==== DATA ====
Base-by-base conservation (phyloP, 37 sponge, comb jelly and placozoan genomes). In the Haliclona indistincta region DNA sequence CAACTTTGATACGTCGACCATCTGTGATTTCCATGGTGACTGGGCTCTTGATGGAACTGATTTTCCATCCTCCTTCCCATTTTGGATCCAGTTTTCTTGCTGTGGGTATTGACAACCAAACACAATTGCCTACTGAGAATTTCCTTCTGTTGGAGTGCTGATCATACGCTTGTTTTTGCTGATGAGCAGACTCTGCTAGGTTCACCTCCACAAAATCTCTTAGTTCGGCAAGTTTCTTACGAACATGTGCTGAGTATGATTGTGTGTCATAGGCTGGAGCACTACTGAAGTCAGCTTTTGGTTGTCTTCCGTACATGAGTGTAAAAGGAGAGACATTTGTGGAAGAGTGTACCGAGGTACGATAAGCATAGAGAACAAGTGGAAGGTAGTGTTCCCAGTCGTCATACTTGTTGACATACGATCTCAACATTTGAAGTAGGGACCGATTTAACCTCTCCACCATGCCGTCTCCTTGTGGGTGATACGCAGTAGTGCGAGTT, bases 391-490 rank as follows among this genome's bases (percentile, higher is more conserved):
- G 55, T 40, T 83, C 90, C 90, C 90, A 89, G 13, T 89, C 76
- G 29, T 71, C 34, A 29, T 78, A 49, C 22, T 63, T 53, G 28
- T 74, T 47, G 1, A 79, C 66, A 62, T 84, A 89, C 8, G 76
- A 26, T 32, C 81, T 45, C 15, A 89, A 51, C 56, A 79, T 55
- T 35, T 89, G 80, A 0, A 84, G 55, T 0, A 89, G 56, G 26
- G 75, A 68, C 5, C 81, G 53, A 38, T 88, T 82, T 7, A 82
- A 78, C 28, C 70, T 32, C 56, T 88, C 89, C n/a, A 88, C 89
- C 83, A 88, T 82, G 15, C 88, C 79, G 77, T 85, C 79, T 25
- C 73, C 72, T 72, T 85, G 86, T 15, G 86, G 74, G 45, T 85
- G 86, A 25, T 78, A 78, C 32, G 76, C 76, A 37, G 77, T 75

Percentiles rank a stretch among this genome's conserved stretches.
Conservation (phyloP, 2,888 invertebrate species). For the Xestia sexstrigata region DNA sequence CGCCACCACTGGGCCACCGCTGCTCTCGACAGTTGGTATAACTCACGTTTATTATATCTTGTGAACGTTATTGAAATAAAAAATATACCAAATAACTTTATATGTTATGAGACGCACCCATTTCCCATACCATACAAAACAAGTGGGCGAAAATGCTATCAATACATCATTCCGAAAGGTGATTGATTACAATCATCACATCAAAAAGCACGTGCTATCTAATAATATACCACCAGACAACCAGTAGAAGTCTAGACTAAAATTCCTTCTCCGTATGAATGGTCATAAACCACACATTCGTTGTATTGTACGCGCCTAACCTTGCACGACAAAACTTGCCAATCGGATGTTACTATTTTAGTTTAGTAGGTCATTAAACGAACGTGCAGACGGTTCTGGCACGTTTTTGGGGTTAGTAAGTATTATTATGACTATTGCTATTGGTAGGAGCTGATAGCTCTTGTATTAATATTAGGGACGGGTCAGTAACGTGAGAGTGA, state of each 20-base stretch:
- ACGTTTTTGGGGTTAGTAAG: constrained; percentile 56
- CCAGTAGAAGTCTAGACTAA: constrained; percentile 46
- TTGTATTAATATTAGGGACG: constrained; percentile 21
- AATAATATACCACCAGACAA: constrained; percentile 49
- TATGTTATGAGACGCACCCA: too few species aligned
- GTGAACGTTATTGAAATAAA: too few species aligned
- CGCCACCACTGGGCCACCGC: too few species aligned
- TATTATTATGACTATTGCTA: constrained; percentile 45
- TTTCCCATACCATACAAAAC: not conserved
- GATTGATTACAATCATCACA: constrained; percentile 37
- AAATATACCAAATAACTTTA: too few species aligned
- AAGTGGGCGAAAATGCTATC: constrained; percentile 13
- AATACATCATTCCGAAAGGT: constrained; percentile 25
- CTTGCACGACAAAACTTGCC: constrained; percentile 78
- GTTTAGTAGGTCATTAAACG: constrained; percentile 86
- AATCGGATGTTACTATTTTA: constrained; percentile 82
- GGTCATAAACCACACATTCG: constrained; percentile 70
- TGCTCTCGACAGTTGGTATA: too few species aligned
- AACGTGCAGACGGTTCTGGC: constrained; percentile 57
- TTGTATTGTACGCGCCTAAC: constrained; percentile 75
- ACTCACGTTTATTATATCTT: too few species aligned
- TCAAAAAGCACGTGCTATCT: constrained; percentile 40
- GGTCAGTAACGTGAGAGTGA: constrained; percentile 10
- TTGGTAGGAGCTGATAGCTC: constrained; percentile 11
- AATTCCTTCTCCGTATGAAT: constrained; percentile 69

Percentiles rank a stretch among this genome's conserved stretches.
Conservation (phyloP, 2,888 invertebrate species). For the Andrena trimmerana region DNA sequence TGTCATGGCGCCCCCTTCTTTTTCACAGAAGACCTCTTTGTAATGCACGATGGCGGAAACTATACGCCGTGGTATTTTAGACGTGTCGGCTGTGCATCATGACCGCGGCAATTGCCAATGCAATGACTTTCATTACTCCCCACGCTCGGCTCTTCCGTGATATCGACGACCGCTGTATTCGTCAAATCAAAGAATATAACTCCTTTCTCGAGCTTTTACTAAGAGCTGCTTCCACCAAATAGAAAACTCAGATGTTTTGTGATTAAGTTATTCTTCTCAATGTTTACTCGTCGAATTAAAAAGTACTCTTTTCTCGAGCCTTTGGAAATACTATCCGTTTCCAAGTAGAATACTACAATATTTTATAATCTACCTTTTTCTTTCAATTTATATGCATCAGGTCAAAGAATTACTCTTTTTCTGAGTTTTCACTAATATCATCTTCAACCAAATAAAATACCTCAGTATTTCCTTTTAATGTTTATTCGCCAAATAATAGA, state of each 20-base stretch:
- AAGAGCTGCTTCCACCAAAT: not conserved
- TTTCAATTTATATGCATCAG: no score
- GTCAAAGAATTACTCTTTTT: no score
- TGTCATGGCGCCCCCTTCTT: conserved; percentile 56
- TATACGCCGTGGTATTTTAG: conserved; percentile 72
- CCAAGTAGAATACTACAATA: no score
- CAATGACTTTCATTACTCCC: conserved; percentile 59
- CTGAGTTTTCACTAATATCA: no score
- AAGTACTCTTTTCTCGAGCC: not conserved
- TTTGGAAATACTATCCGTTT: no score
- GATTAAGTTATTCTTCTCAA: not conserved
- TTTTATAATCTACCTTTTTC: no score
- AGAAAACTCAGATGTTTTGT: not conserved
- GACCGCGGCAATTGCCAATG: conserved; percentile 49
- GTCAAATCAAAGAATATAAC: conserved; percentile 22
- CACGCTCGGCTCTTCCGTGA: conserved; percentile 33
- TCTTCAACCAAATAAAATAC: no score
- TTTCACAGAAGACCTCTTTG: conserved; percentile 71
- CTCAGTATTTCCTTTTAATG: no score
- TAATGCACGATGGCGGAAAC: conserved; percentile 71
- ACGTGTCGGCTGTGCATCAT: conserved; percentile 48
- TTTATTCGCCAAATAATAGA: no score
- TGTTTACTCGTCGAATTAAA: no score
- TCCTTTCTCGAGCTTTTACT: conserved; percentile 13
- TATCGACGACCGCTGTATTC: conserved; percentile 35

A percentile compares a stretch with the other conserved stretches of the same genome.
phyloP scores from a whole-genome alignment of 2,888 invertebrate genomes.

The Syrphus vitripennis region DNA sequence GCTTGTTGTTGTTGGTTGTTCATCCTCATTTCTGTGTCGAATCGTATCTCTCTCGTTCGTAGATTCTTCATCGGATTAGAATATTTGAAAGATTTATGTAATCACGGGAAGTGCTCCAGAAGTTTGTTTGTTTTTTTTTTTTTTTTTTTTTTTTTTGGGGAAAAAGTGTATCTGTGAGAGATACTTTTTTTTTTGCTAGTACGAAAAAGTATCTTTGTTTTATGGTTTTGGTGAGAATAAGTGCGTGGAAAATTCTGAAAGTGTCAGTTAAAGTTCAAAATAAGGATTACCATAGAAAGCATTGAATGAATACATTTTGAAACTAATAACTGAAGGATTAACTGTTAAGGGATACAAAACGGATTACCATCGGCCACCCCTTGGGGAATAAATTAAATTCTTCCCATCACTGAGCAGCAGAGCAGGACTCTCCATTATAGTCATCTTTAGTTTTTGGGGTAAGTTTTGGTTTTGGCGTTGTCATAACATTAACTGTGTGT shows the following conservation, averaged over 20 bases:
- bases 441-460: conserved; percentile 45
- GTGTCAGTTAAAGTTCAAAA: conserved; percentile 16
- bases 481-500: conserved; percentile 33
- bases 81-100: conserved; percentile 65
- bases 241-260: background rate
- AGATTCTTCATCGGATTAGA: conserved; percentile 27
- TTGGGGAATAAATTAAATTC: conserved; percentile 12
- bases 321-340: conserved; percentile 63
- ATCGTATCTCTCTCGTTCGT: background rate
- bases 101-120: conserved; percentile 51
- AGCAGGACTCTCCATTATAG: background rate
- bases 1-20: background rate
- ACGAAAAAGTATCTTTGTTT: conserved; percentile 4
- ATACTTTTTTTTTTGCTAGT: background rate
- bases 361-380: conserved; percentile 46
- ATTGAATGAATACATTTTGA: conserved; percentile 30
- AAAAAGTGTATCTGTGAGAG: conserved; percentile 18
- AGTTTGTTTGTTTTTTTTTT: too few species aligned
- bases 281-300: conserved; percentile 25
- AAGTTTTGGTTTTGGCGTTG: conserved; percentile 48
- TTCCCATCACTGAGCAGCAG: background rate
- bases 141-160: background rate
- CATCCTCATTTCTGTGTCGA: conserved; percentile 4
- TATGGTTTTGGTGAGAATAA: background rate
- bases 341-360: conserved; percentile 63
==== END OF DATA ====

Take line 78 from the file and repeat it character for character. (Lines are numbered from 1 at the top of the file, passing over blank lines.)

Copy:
- bases 101-120: conserved; percentile 51